Aesthetics is fast becoming a common way to beautify ourselves without undergoing the knife. When you visit the clinic you’ll always wondered ‘HOW’ do I define the perfect ‘Golden Ratio’ for my face? Or either which area do you need to beautify to ensure you achieve that well-proportioned look.
Recently, Merz (the only U.S. FDA-cleared, non-invasive skin lifting and tightening ultrasound device, Ulthera) revealed the 10 well-proportioned faces in Asia Pacific. Merz also announced the launch of a new scientific guidelines, the first such scientific guidelines, at the 38th Annual Meeting of the International Society for Dermatological Surgery (ISDS) 2017, to help aesthetic doctors assess well-proportioned faces in Asians.
Merz held their first ever MAAT Golden Ratio Search in Asia and (a) sought to provide information to empower women to better understand facial proportions relative to attractiveness, and (b) was an integral part of the launch of the first scientific guidelines that provides a holistic approach in aesthetic treatments to assess a well-proportioned faces in Asians. The region-wide search was a structured programme developed to support the objectives of the scientific guidelines, which is to bring science to life.
Conducted in 10 countries, MAAT Golden Ratio Search demonstrated that well-proportioned facial types transcend ethnicity and geographical borders. More than 3,000 submissions were received from Hong Kong, India, Indonesia, Korea, Malaysia, Philippines, Singapore, Taiwan, Thailand and Vietnam. It was not an easy task to select the top 10 participants.
In fact, “The search is a pioneer attempt to quantify and mathematically calculate beauty. Even to select the representative for Malaysia was challenging as Malaysia is a multi-ethnic based country and each ethnic group has their own beauty. In order for us to come to a consensus on the most perfect proportion we have to follow the scientific guidelines which requires a lot of quantification and objective measurement,” said Dr. Louis Leh, Medical Director, Leh Clinic Penang, a member of the Malaysian panel for the “MAAT Golden Ratio Search.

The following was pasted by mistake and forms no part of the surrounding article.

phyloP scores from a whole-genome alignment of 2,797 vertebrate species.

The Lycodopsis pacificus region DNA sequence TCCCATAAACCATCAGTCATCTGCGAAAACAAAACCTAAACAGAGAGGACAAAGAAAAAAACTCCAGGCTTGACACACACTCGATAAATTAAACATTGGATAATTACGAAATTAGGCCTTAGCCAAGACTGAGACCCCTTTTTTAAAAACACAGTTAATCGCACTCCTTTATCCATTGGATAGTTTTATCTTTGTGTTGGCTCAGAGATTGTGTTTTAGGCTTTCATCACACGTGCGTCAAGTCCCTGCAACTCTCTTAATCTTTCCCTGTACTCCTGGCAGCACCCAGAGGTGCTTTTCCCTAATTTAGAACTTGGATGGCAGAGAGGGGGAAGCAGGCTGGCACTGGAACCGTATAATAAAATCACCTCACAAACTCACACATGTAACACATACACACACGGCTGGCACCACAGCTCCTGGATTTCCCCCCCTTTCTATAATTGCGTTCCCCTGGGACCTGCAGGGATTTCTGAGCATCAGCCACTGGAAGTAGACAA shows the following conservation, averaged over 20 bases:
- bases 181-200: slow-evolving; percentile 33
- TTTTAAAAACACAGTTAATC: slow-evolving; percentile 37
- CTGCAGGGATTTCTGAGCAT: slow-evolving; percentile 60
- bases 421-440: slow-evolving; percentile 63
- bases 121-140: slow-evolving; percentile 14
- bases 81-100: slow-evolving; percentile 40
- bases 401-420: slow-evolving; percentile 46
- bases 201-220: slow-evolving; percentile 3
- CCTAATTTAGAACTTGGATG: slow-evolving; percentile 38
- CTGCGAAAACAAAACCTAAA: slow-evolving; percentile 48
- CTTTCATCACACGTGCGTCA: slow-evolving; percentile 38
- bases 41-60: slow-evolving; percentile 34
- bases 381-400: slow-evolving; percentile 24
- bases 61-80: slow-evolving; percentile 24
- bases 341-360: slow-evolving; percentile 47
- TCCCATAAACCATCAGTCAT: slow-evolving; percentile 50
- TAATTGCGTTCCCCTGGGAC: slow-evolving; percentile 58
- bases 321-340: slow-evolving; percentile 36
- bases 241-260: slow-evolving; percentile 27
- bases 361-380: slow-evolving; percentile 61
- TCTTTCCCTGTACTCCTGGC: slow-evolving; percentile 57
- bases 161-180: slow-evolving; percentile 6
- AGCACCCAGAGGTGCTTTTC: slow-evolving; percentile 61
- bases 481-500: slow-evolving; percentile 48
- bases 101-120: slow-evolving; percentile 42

The big-scale three-month “MAAT2 Golden Ratio Search” closed on 30 September 2017 and found the oval (67%), square, round, inverted triangle (9% respectively), and oblong (7%) were the most common facial shapes among the 46 Malaysian women entrants between 21 – 44 years old. The oval (67%), square (13%), round (9%), inverted triangle (7%) and oblong (5%) were the most common facial shapes among the almost 3,000 submissions from Asia between 21 – 64 years old. The search for well-proportioned faces also observed the oval facial shapes fitted the Golden Ratio (facial height to width ratio), Horizontal facial proportion and Facial symmetry most closely. The 10 most well-proportioned faces are oval shaped.
Aesthetic doctors agreed oval is the most preferred facial shape among Asians, and the new scientific guidelines, the first of such guidelines, would be able to help aesthetic doctors assess well-proportioned faces in Asians, provides recommendations on the customisation and combination use of aesthetic procedures on the upper, middle and lower face, including strategies to improve facial shapes in Asians. The new guidelines also includes recommendations for early enhancement, restoration and beautification of Asian faces.
In the artistry of aesthetic medicine, a great but natural outcome depends heavily on good assessment and treatment plan. Therefore, this guideline is a great initiative to give to aesthetic practitioners a guide on how to assess the face and make necessary plans for better execution. This would be helpful to prevent doctors and patients from chasing after lines and hollows and end up with the overfilled syndromes,” said Dr Lim Ting Song, Director, Clique Clinic Selangor, a member of the Malaysian panel for the “MAAT2Golden Ratio Search”.
According to the new and first scientific guidelines to achieve well-proportioned faces in Asians, the ideal oval facial shape can be created using different interventions depending on the individual’s baseline characteristics. This however, sets as a recommendation to improve certain facial shapes as desired, and not necessarily apply to all faces. The new scientific guidelines is available to more 1,000 aesthetic doctors in Malaysia and the region. Now, with this guideline, we are more focus on what we want to achieve when heading to the aesthetics clinic.